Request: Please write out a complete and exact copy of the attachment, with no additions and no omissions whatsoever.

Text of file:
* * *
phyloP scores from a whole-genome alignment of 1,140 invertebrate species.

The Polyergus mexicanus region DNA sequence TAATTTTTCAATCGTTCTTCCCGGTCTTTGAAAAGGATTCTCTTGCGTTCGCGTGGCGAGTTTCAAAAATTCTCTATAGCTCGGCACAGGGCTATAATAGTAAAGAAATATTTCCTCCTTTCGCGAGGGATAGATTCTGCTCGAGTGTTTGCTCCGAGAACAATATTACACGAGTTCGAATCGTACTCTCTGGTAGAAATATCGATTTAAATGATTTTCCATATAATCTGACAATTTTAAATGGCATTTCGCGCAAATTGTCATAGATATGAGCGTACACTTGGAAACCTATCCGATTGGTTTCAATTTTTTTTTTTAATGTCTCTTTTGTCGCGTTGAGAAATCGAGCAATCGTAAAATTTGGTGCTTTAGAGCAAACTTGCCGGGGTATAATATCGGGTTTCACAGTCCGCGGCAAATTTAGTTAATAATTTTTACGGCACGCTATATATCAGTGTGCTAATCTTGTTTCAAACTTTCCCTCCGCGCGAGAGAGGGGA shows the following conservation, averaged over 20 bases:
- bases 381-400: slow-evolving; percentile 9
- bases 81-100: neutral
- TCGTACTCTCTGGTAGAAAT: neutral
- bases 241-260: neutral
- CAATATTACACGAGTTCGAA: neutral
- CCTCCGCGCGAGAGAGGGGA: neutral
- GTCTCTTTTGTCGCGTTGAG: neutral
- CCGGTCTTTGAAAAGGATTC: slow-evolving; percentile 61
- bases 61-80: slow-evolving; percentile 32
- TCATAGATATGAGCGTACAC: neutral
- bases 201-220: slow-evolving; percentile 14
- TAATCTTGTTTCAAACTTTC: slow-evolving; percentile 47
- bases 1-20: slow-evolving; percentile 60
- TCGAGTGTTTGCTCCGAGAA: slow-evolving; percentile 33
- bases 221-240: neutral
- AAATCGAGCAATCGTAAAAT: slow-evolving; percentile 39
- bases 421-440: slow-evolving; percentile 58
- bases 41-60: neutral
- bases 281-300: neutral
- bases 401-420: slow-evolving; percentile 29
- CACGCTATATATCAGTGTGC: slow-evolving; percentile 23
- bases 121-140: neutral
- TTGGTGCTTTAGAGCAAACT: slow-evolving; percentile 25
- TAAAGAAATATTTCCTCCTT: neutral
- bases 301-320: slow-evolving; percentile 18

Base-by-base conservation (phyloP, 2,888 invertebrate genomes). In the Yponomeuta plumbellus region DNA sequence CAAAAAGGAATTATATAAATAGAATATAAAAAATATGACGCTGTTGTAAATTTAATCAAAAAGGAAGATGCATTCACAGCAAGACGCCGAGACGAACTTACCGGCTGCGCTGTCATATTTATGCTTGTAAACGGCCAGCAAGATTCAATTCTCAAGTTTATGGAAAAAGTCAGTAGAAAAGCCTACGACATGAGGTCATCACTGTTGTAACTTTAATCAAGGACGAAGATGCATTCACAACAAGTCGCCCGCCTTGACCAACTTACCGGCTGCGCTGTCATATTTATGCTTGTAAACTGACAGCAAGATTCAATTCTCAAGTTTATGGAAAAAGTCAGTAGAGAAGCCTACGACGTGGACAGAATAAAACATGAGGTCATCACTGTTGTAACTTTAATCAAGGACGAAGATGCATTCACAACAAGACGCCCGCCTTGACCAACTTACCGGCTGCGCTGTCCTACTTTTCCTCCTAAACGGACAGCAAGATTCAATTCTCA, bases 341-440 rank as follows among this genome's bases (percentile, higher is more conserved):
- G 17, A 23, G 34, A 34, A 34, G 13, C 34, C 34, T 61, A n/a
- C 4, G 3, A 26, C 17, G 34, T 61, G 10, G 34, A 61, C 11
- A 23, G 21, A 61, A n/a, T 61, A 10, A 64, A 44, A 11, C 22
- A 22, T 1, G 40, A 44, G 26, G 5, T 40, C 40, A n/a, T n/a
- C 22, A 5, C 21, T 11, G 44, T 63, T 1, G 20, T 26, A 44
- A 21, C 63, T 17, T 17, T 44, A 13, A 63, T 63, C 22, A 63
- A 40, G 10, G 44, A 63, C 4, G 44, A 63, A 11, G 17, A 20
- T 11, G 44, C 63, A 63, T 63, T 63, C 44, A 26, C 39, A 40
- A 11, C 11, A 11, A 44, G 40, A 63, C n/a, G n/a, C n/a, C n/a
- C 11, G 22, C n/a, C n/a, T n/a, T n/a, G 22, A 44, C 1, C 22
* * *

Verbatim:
phyloP scores from a whole-genome alignment of 1,140 invertebrate species.

The Polyergus mexicanus region DNA sequence TAATTTTTCAATCGTTCTTCCCGGTCTTTGAAAAGGATTCTCTTGCGTTCGCGTGGCGAGTTTCAAAAATTCTCTATAGCTCGGCACAGGGCTATAATAGTAAAGAAATATTTCCTCCTTTCGCGAGGGATAGATTCTGCTCGAGTGTTTGCTCCGAGAACAATATTACACGAGTTCGAATCGTACTCTCTGGTAGAAATATCGATTTAAATGATTTTCCATATAATCTGACAATTTTAAATGGCATTTCGCGCAAATTGTCATAGATATGAGCGTACACTTGGAAACCTATCCGATTGGTTTCAATTTTTTTTTTTAATGTCTCTTTTGTCGCGTTGAGAAATCGAGCAATCGTAAAATTTGGTGCTTTAGAGCAAACTTGCCGGGGTATAATATCGGGTTTCACAGTCCGCGGCAAATTTAGTTAATAATTTTTACGGCACGCTATATATCAGTGTGCTAATCTTGTTTCAAACTTTCCCTCCGCGCGAGAGAGGGGA shows the following conservation, averaged over 20 bases:
- bases 381-400: slow-evolving; percentile 9
- bases 81-100: neutral
- TCGTACTCTCTGGTAGAAAT: neutral
- bases 241-260: neutral
- CAATATTACACGAGTTCGAA: neutral
- CCTCCGCGCGAGAGAGGGGA: neutral
- GTCTCTTTTGTCGCGTTGAG: neutral
- CCGGTCTTTGAAAAGGATTC: slow-evolving; percentile 61
- bases 61-80: slow-evolving; percentile 32
- TCATAGATATGAGCGTACAC: neutral
- bases 201-220: slow-evolving; percentile 14
- TAATCTTGTTTCAAACTTTC: slow-evolving; percentile 47
- bases 1-20: slow-evolving; percentile 60
- TCGAGTGTTTGCTCCGAGAA: slow-evolving; percentile 33
- bases 221-240: neutral
- AAATCGAGCAATCGTAAAAT: slow-evolving; percentile 39
- bases 421-440: slow-evolving; percentile 58
- bases 41-60: neutral
- bases 281-300: neutral
- bases 401-420: slow-evolving; percentile 29
- CACGCTATATATCAGTGTGC: slow-evolving; percentile 23
- bases 121-140: neutral
- TTGGTGCTTTAGAGCAAACT: slow-evolving; percentile 25
- TAAAGAAATATTTCCTCCTT: neutral
- bases 301-320: slow-evolving; percentile 18

Base-by-base conservation (phyloP, 2,888 invertebrate genomes). In the Yponomeuta plumbellus region DNA sequence CAAAAAGGAATTATATAAATAGAATATAAAAAATATGACGCTGTTGTAAATTTAATCAAAAAGGAAGATGCATTCACAGCAAGACGCCGAGACGAACTTACCGGCTGCGCTGTCATATTTATGCTTGTAAACGGCCAGCAAGATTCAATTCTCAAGTTTATGGAAAAAGTCAGTAGAAAAGCCTACGACATGAGGTCATCACTGTTGTAACTTTAATCAAGGACGAAGATGCATTCACAACAAGTCGCCCGCCTTGACCAACTTACCGGCTGCGCTGTCATATTTATGCTTGTAAACTGACAGCAAGATTCAATTCTCAAGTTTATGGAAAAAGTCAGTAGAGAAGCCTACGACGTGGACAGAATAAAACATGAGGTCATCACTGTTGTAACTTTAATCAAGGACGAAGATGCATTCACAACAAGACGCCCGCCTTGACCAACTTACCGGCTGCGCTGTCCTACTTTTCCTCCTAAACGGACAGCAAGATTCAATTCTCA, bases 341-440 rank as follows among this genome's bases (percentile, higher is more conserved):
- G 17, A 23, G 34, A 34, A 34, G 13, C 34, C 34, T 61, A n/a
- C 4, G 3, A 26, C 17, G 34, T 61, G 10, G 34, A 61, C 11
- A 23, G 21, A 61, A n/a, T 61, A 10, A 64, A 44, A 11, C 22
- A 22, T 1, G 40, A 44, G 26, G 5, T 40, C 40, A n/a, T n/a
- C 22, A 5, C 21, T 11, G 44, T 63, T 1, G 20, T 26, A 44
- A 21, C 63, T 17, T 17, T 44, A 13, A 63, T 63, C 22, A 63
- A 40, G 10, G 44, A 63, C 4, G 44, A 63, A 11, G 17, A 20
- T 11, G 44, C 63, A 63, T 63, T 63, C 44, A 26, C 39, A 40
- A 11, C 11, A 11, A 44, G 40, A 63, C n/a, G n/a, C n/a, C n/a
- C 11, G 22, C n/a, C n/a, T n/a, T n/a, G 22, A 44, C 1, C 22